30 more illnesses from Salmonella linked to recalled Honey Smacks cereal: CDC

The CDC and FDA said recalled batches of the cereal are still being sold.

September 5, 2018, 11:25 AM

Another 30 people have been reported sick from Salmonella infections linked to Kellogg’s Honey Smacks Cereal, bringing the total to 130 cases, the Centers for Disease Control and Prevention said.

Both the CDC and the U.S. Food and Drug Administration are reminding people not to purchase or consume the cereal that has been recalled since June.

"Retailers should not sell any Kellogg’s Honey Smacks cereal. It could be contaminated with Salmonella and make people sick," the CDC said in a statement. "If you see Kellogg’s Honey Smacks cereal for sale, do not buy it."

'Even if some of the cereal has been eaten and no one got sick, throw the rest of it away or return it for a refund'

People infected with Salmonella Mbandaka, the strain found in Honey Smacks, typically get sick 12 to 72 hours after consuming the food. Symptoms include diarrhea, fever and stomach cramps and can last from four to seven days. Most people recover on their own without medical treatment. But if the infection is severe, it can spread to the blood stream and other parts of the body and can require hospitalization.

The Center for Disease Control and Prevention is investigating an outbreak of Salmonella Mbandaka infections linked to Kellogg's Honey Smacks cereal.

The Kellogg Company recalled Honey Smacks cereal on June 14 after a wave of Salmonella infections were reported.

Since then, 30 more people from 19 states, which now include Delaware, Minnesot and Maine, have reported illnesses that have been linked to the outbreak, according to CDC.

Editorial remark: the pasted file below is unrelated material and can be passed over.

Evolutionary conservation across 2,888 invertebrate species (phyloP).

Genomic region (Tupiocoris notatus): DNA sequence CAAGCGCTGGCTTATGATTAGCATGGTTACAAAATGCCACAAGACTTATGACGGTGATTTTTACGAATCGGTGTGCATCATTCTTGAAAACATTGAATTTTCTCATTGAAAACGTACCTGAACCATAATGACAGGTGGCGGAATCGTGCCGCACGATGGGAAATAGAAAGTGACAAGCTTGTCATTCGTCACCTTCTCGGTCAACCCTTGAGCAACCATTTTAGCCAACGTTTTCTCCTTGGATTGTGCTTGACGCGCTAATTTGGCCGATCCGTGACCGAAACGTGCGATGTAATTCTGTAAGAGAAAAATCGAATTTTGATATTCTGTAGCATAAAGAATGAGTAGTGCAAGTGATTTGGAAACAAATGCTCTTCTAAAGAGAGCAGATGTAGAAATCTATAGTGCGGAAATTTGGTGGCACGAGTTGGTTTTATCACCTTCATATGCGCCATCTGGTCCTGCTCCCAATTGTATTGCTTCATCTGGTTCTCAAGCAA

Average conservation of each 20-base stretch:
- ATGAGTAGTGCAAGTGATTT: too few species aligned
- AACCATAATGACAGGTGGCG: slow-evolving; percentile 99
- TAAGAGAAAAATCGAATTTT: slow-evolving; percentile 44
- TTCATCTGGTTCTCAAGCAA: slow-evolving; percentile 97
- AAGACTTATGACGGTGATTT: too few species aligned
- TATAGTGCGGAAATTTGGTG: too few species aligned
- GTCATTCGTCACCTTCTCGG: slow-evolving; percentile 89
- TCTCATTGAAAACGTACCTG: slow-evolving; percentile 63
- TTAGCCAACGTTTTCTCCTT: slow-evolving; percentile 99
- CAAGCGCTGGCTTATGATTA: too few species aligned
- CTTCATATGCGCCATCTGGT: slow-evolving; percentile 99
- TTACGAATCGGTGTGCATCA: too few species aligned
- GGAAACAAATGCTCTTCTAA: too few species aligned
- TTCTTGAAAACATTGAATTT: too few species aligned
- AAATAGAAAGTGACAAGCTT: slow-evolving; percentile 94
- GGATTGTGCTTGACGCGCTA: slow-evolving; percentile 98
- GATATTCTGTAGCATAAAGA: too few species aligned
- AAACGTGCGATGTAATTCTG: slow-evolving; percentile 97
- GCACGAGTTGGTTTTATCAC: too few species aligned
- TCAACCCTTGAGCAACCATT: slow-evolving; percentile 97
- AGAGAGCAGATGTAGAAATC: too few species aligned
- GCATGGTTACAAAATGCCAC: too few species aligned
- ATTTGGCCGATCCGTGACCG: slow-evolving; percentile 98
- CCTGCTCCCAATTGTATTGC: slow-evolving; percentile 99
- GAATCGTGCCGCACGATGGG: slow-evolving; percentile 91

"Even if some of the cereal has been eaten and no one got sick, throw the rest of it away or return it for a refund," the CDC said.

Those who store cereal that looks like Kellogg’s Honey Smacks in a container without the packaging and may not remember the brand or type are also encouraged to throw the product away. Any containers that held the cereal should be thoroughly washed with warm, soapy water before re-use to remove harmful germs that could contaminate other food.

In total, 130 people from 36 states have been reported with Salmonella-related illnesses connected to the outbreak. No deaths have been reported.

An investigation into the multistate outbreaks is being conducted by the CDC and the FDA, along with public health and regulatory officials in several states, the CDC said.

The FDA also urged consumers to discard any Honey Smacks they may find in their homes and to report any Honey Smacks offered for sale in their area to the FDA consumer complaint coordinator.

Kellogg said in the statement that it stopped producing Honey Smacks cereal and is offering refunds.

"We ceased production of Honey Smacks cereal in June when we learned of the possible connection to the Salmonella outbreak and have not yet shipped any new cereal to retailers," the company said in a statement. "Kellogg is asking that people who purchased potentially affected product discard it and contact the company for a full refund."